Ex-pat resident Emily Schauer talks about what a perfect day in Senegal’s Dakar, her adopted home, would be.
Often called the ‘Paris of West Africa’, Dakar, the capital of Senegal is a lively city with plenty to explore. Living in Dakar has given me even better insight into the best places to be. Here’s what would make my perfect day in Dakar.
Awakened by the bright morning sun, I start my day right by hopping into a taxi towards the exciting downtown area, where I spy vendors selling bright fabrics and fun trinkets from the window of the cab. I’ll have to explore more once I’ve had breakfast.
I return to my favorite menu item, the classic and simple butter croissant with an espresso, which I linger over as I watch people and traffic file by on the thoroughfare outside.
Having eaten my fill, I walk across the colonial Place de l’Independence to the Sandaga market, where I find an array of inexpensive treats. I banter and haggle jokingly with a street vendor for some traditional Senegalese fabric and jewelry.
After I’ve spent a couple of hours exploring the street markets I walk down to the sea port (or take a taxi if it’s too hot) and catch a ferry to the historic Gorée Island. (BBC: The Slave Island) http://news.bbc.co.uk/2/hi/africa/3054442.stm
My first stop is one of the restaurants near the dock where I can rest and enjoy the cool island breeze during the heat of the day. I order my favorite Senegalese dish, yassa poulet – white rice with chicken, onion sauce, and local vegetables.
Then it’s off to the old fort used in colonial times as a defensive outpost protecting against maritime threats, and the island museum, an important history of Dakar’s role in the slave trade in West Africa.
In contrast to its heavy past, the island itself is beautiful to explore on a sunny day and offers some of the best views of Dakar and the peninsula on which it sits.
Once I’m back on the mainland, I return my apartment in Ngor, on the other side of town, for a quick shower to freshen up after being out in the hot sun.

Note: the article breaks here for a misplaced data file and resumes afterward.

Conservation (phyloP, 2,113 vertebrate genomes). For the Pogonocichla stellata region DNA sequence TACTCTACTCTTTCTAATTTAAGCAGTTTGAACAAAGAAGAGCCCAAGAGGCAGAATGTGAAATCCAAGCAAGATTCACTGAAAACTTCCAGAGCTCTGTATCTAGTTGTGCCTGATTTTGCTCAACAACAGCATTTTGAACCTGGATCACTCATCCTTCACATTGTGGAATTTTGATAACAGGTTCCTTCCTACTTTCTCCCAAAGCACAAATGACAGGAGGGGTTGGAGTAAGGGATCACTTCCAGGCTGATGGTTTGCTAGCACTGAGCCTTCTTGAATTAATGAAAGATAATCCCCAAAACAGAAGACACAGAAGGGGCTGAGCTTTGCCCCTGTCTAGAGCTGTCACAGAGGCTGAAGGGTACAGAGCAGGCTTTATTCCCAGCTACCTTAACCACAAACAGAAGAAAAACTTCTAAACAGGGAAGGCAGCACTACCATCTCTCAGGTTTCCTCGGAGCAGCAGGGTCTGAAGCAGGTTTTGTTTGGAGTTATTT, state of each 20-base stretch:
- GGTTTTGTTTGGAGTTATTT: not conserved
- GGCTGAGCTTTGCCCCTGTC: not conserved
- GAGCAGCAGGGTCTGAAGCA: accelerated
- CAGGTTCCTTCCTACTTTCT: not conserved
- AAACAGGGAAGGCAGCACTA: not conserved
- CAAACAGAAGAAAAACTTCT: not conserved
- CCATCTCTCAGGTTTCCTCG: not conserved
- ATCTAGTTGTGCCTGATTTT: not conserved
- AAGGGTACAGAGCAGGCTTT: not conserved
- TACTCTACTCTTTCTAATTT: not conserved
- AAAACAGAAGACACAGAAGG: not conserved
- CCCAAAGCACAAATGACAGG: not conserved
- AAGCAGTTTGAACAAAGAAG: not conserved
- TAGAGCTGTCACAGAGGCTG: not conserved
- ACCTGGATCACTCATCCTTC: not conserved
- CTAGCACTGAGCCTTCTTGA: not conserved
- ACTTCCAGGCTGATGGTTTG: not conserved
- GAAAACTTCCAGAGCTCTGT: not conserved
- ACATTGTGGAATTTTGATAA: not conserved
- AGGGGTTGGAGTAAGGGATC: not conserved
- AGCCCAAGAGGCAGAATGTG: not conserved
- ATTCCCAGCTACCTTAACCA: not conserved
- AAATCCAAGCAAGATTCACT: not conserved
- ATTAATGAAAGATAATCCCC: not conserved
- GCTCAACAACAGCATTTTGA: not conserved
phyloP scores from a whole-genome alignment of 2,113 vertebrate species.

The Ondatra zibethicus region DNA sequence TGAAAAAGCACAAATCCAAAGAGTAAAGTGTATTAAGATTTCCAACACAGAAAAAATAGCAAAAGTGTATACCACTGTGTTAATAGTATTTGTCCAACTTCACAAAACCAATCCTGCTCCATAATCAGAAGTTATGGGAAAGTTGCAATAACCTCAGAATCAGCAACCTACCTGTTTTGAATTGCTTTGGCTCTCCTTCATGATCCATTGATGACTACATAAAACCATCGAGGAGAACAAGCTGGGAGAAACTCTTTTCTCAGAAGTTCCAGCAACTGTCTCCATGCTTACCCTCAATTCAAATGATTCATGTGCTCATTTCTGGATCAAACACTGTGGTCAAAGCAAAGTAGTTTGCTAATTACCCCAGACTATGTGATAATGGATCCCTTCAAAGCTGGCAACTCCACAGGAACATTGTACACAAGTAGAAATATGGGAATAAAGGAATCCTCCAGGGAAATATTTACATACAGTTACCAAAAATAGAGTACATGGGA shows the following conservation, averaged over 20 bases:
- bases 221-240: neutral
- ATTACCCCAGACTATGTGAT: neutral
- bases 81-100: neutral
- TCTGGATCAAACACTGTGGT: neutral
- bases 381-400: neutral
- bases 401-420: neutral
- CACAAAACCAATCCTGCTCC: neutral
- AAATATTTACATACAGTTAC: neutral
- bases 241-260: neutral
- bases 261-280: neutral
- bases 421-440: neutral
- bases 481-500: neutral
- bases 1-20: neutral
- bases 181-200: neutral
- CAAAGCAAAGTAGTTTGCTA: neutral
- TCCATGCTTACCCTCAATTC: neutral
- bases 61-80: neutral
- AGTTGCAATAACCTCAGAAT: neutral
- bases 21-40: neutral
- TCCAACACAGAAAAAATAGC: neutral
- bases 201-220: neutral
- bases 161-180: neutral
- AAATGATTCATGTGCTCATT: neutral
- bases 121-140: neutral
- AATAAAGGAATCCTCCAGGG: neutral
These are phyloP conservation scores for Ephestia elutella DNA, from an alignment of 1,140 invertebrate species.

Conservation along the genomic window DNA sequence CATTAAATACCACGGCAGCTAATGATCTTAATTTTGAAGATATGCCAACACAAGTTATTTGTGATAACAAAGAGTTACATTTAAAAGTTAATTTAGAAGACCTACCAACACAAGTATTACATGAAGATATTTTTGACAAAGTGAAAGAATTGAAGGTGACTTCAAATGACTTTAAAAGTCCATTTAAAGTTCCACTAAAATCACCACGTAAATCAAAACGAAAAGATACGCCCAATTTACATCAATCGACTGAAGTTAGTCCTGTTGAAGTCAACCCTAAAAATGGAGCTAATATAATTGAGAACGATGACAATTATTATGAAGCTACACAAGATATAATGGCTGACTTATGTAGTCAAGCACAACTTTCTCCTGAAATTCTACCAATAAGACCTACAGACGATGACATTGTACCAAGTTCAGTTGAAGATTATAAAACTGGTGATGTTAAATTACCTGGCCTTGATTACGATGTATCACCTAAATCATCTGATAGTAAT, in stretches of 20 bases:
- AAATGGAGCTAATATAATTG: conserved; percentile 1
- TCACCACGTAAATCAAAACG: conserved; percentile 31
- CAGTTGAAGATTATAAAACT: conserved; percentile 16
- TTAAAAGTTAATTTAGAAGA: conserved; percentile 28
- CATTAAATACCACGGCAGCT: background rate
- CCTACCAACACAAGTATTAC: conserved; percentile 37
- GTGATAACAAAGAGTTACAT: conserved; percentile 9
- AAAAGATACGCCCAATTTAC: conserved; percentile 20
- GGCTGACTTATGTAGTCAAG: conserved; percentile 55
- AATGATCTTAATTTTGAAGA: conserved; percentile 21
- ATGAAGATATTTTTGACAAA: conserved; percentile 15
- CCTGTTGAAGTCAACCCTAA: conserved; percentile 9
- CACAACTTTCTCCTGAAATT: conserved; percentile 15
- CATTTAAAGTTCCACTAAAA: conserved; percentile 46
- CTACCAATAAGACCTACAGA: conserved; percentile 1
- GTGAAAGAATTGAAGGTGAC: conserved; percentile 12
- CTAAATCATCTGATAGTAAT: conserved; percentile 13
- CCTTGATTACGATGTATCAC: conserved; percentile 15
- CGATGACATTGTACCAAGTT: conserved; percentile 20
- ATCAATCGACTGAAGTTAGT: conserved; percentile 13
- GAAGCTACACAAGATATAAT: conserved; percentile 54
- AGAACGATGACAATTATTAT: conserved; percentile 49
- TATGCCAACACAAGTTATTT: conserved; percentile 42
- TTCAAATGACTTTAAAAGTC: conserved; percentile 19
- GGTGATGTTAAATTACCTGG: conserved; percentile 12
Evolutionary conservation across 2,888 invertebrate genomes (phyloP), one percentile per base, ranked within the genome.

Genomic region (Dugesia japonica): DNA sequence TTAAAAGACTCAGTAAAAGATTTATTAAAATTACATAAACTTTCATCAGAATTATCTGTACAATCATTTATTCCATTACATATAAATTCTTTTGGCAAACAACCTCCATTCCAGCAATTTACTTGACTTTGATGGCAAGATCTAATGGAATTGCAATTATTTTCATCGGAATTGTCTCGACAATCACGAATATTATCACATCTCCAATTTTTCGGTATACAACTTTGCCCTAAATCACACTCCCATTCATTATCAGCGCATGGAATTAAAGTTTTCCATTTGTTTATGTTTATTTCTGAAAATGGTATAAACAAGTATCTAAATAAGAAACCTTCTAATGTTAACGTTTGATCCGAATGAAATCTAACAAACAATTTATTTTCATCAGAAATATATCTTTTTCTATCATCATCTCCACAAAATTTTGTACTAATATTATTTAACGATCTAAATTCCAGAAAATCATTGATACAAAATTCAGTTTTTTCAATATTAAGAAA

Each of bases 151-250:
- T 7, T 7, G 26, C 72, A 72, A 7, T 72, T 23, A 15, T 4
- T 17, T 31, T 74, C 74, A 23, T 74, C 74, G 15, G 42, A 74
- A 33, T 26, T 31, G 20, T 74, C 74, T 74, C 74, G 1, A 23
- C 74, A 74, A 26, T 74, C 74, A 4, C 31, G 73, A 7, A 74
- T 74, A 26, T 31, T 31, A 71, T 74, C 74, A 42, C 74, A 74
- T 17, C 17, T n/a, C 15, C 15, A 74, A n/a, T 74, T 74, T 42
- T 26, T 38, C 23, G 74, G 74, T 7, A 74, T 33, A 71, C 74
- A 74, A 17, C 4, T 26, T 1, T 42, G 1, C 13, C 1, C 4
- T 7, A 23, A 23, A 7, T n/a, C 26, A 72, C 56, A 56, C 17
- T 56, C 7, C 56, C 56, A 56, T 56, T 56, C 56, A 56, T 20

I start the evening on the Point des Almadies, the westernmost point of all Africa. On the point lay Le Recif des Almadies, a seafood restaurant boasting some delicious fare. This restaurant is a seamless fusion of European dining and local food culture. The best food on the menu is that which inhabitants of the Dakar peninsula have been eating for generations.
I go for the plate of clams, large enough for at least two people, and a glass of red wine, both of which I enjoy for their rich simplicity.
Le Recif is a great choice because the scenery can’t be beaten, it is rarely over-crowded and the staff is very friendly – especially if you can manage a few greetings in the local language, Wolof.
For an exciting and energetic cap to my night, I move to the main strip in Ngor which is home to several night clubs and swanky bars. I pay a visit to The Patio, a lively dance club frequented by young Senegalese and ex-pats alike.
Or, if I’m feeling more inclined to a mellow evening I take a beach-side walk back home followed by a relaxed gander at my newest favorite book, always with the ocean sounding softly in my ears.
Have you had a perfect day in Dakar? Would you do anything differently? Let us know in the comments below!